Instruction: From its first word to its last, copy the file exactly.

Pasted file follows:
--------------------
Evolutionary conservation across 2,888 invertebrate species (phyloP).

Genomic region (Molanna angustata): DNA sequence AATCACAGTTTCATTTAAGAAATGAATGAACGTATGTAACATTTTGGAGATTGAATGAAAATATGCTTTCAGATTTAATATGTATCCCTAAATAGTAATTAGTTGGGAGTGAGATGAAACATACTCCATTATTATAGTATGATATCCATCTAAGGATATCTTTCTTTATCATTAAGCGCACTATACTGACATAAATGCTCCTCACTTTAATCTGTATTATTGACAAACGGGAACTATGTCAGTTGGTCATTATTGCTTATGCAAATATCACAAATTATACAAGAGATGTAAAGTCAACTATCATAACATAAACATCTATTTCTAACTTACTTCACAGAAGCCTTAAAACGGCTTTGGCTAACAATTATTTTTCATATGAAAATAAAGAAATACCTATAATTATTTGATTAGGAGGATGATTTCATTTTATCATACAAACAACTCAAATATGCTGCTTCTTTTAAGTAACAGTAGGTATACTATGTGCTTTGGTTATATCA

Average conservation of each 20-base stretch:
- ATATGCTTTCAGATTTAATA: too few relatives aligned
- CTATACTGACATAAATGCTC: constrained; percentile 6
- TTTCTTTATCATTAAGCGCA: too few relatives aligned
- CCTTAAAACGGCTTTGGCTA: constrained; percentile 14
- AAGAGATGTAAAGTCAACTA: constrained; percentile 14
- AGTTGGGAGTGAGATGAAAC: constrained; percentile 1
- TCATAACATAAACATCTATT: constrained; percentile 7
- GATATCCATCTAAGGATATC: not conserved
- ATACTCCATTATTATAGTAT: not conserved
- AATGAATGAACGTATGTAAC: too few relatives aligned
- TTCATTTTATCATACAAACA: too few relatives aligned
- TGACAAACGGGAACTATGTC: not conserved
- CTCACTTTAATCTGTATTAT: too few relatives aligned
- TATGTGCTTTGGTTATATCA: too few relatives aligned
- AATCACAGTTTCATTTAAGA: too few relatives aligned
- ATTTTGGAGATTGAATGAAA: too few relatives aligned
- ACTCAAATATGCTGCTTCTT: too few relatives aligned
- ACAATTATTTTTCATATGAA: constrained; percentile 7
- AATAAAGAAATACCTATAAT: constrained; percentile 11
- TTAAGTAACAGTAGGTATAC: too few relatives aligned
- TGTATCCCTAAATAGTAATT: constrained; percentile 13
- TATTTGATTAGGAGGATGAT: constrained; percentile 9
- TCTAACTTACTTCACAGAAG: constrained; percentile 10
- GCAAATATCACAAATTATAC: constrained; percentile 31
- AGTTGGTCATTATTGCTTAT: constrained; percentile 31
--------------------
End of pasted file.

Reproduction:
Evolutionary conservation across 2,888 invertebrate species (phyloP).

Genomic region (Molanna angustata): DNA sequence AATCACAGTTTCATTTAAGAAATGAATGAACGTATGTAACATTTTGGAGATTGAATGAAAATATGCTTTCAGATTTAATATGTATCCCTAAATAGTAATTAGTTGGGAGTGAGATGAAACATACTCCATTATTATAGTATGATATCCATCTAAGGATATCTTTCTTTATCATTAAGCGCACTATACTGACATAAATGCTCCTCACTTTAATCTGTATTATTGACAAACGGGAACTATGTCAGTTGGTCATTATTGCTTATGCAAATATCACAAATTATACAAGAGATGTAAAGTCAACTATCATAACATAAACATCTATTTCTAACTTACTTCACAGAAGCCTTAAAACGGCTTTGGCTAACAATTATTTTTCATATGAAAATAAAGAAATACCTATAATTATTTGATTAGGAGGATGATTTCATTTTATCATACAAACAACTCAAATATGCTGCTTCTTTTAAGTAACAGTAGGTATACTATGTGCTTTGGTTATATCA

Average conservation of each 20-base stretch:
- ATATGCTTTCAGATTTAATA: too few relatives aligned
- CTATACTGACATAAATGCTC: constrained; percentile 6
- TTTCTTTATCATTAAGCGCA: too few relatives aligned
- CCTTAAAACGGCTTTGGCTA: constrained; percentile 14
- AAGAGATGTAAAGTCAACTA: constrained; percentile 14
- AGTTGGGAGTGAGATGAAAC: constrained; percentile 1
- TCATAACATAAACATCTATT: constrained; percentile 7
- GATATCCATCTAAGGATATC: not conserved
- ATACTCCATTATTATAGTAT: not conserved
- AATGAATGAACGTATGTAAC: too few relatives aligned
- TTCATTTTATCATACAAACA: too few relatives aligned
- TGACAAACGGGAACTATGTC: not conserved
- CTCACTTTAATCTGTATTAT: too few relatives aligned
- TATGTGCTTTGGTTATATCA: too few relatives aligned
- AATCACAGTTTCATTTAAGA: too few relatives aligned
- ATTTTGGAGATTGAATGAAA: too few relatives aligned
- ACTCAAATATGCTGCTTCTT: too few relatives aligned
- ACAATTATTTTTCATATGAA: constrained; percentile 7
- AATAAAGAAATACCTATAAT: constrained; percentile 11
- TTAAGTAACAGTAGGTATAC: too few relatives aligned
- TGTATCCCTAAATAGTAATT: constrained; percentile 13
- TATTTGATTAGGAGGATGAT: constrained; percentile 9
- TCTAACTTACTTCACAGAAG: constrained; percentile 10
- GCAAATATCACAAATTATAC: constrained; percentile 31
- AGTTGGTCATTATTGCTTAT: constrained; percentile 31